This provides governments with the chance to explain that the extra financial cost may be paid back in social or health benefits. It would be no surprise if proposals for "sin" taxes emerge in the coming years.
This year, I have heard proposals which, as a man who enjoys his comforts, send a shiver down my spine. Let's examine one in particular – a proposal to tax chocolate.
This was suggested by a GP and came about because of medical concerns about obesity. Tackling obesity is an important health policy outcome.
But achieving this outcome through taxation of specific products is wrong.
Taxing selected foodstuffs would be a very blunt instrument – expensive to collect, complex to introduce and would punish those least able to pay.
It could also start the state on the slippery slope of interfering with personal freedoms and choice.
Taxation works best when it is targeted. Here's a tongue-in-cheek look at how a targeted tax on obesity might work, but it illustrates why a "sin" tax often fails to address the problems it purports to address.
To tackle the problem behind the GP's proposal, we could introduce taxation based on people's weight, to address those deemed most "at risk". People with a Body Mass Index (BMI) of 25 or less could be tax-free.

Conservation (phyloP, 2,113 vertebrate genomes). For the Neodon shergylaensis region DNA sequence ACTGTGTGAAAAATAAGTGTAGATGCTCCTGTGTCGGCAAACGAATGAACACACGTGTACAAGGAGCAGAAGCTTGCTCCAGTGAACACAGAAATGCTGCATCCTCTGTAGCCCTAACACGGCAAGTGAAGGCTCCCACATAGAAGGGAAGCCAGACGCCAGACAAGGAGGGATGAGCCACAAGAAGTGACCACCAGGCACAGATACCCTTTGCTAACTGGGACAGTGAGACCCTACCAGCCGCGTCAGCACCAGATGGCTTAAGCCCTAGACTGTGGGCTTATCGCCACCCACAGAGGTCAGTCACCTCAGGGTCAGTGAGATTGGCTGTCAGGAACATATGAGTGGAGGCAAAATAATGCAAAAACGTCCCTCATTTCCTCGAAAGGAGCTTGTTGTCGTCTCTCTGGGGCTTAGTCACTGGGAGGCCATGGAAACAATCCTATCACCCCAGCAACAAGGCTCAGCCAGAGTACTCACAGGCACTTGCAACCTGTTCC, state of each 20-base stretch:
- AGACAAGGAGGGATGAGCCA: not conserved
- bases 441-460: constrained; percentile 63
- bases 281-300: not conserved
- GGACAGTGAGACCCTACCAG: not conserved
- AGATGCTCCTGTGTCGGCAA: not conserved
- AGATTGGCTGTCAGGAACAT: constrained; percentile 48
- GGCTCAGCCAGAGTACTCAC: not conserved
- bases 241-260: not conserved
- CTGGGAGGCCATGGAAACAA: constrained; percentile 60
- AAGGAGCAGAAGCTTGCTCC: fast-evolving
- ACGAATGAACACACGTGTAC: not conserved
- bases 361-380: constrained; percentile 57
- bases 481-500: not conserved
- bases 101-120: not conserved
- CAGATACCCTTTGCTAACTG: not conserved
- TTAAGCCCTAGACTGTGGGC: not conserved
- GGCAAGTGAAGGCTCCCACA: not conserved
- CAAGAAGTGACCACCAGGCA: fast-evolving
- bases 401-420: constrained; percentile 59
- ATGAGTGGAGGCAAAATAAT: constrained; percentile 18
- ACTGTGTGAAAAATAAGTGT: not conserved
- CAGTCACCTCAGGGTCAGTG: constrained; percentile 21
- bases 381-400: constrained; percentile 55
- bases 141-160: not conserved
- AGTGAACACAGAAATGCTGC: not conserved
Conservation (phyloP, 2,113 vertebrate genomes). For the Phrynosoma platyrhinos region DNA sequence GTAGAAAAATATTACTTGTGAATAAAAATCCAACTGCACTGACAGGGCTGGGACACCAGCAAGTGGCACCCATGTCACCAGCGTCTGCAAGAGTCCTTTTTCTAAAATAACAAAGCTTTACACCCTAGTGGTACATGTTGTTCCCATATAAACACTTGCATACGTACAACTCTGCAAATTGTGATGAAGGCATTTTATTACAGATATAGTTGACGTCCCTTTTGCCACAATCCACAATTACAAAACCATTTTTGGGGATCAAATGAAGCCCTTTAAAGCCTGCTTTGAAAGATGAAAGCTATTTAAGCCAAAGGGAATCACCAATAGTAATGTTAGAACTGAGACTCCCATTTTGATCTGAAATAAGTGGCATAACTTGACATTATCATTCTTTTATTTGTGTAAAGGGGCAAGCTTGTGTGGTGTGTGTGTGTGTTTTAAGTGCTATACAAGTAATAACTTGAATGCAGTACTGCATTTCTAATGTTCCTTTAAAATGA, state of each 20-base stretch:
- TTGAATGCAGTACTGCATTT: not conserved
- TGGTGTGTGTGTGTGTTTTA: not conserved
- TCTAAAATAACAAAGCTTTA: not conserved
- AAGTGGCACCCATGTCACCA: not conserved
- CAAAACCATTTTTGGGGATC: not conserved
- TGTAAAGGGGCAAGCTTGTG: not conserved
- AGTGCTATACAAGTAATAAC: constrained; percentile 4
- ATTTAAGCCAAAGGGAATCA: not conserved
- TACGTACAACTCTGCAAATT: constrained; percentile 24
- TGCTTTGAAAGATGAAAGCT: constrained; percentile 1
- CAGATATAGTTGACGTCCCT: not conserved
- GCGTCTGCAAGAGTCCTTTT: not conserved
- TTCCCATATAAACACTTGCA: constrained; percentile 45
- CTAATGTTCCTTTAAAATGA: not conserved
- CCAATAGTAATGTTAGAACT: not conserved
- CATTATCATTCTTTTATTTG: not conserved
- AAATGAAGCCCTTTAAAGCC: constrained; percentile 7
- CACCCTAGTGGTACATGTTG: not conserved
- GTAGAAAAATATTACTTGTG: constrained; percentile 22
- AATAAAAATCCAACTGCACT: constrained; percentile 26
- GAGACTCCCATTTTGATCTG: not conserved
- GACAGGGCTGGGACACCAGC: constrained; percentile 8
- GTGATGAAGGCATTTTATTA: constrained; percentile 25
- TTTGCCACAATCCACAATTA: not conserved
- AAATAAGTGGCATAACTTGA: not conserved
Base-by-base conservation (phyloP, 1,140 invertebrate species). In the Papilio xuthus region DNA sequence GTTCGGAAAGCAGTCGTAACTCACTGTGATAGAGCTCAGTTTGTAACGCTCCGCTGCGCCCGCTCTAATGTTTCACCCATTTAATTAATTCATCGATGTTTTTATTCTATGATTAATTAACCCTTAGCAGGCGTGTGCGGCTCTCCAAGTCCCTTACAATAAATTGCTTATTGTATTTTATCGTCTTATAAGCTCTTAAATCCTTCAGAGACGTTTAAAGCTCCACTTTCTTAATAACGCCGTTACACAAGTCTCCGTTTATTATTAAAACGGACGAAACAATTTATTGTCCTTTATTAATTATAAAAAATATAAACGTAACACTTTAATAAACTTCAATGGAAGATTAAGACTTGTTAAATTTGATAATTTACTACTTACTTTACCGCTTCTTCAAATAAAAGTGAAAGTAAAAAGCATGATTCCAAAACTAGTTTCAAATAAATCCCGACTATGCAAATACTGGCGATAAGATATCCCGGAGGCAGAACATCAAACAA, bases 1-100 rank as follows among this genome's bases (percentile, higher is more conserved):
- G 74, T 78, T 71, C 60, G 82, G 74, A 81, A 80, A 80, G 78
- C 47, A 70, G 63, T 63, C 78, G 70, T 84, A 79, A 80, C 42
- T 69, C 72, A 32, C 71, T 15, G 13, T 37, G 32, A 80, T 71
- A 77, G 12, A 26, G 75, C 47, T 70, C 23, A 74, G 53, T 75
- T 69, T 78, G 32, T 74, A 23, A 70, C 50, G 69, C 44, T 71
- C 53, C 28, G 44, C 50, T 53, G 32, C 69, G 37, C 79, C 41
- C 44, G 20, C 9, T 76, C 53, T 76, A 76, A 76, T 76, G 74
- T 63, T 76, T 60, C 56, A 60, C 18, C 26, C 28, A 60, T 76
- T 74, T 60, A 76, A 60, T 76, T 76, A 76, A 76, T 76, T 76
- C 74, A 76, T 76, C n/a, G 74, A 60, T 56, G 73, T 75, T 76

A BMI of 25 to 30 (slightly overweight) would face a fat tax of 100 per person per year. This could easily raise an extra couple of billion a year. People with a BMI of 30 to 35 might face an annual tax of 500, and anyone heavier than this would face a punitive 1,000.
Taxation on this model is unrelated to the ability to pay, so a better model might be to vary the rate of tax on the individual's income.
Thin people might be taxed at rates, using 2011 as an illustration, of 20, 40, 50 and 61.5 per cent (yes, 61.5 per cent is the top marginal rate announced by Chancellor Alistair Darling for 2011), but larger people might face higher rates.
A formula of raising the tax rate by 1 per cent for each unit above a BMI of 25 has the potential to encourage self-regulation of weight. It is fairer than an across-the-board levy on a bar of chocolate because it addresses the circumstances of the individual taxpayer.
But could this be enforced and collected? Not a chance.
Tax evasion would be endemic. Such a tax would also possibly be a violation of human rights.
Think all this is ridiculous? It's not. Taxing our indulgences has never worked terribly well, whether the tax is indirect or direct. The UK imposes substantially higher alcohol duties than most of our European neighbours, yet we have comparatively high rates of alcoholism and binge drinking.
The same is true of tobacco. Compliant consumers would be outraged if they knew that the illicit market share of hand-rolled tobacco is estimated by HM Revenue & Customs at between 48 and 59 per cent.
For branded cigarettes, percentage is between 9 and 17 per cent, or between one in six and one in ten cigarettes smoked in the UK have no UK duty paid.
When politicians suggest "sin" taxes, they should be well advised to think it through carefully. Complacency could lead to the erosion of civil liberties, a poorer quality of life and criminality.
Derek Allen is director of taxation at the Institute of Chartered Accountants of Scotland.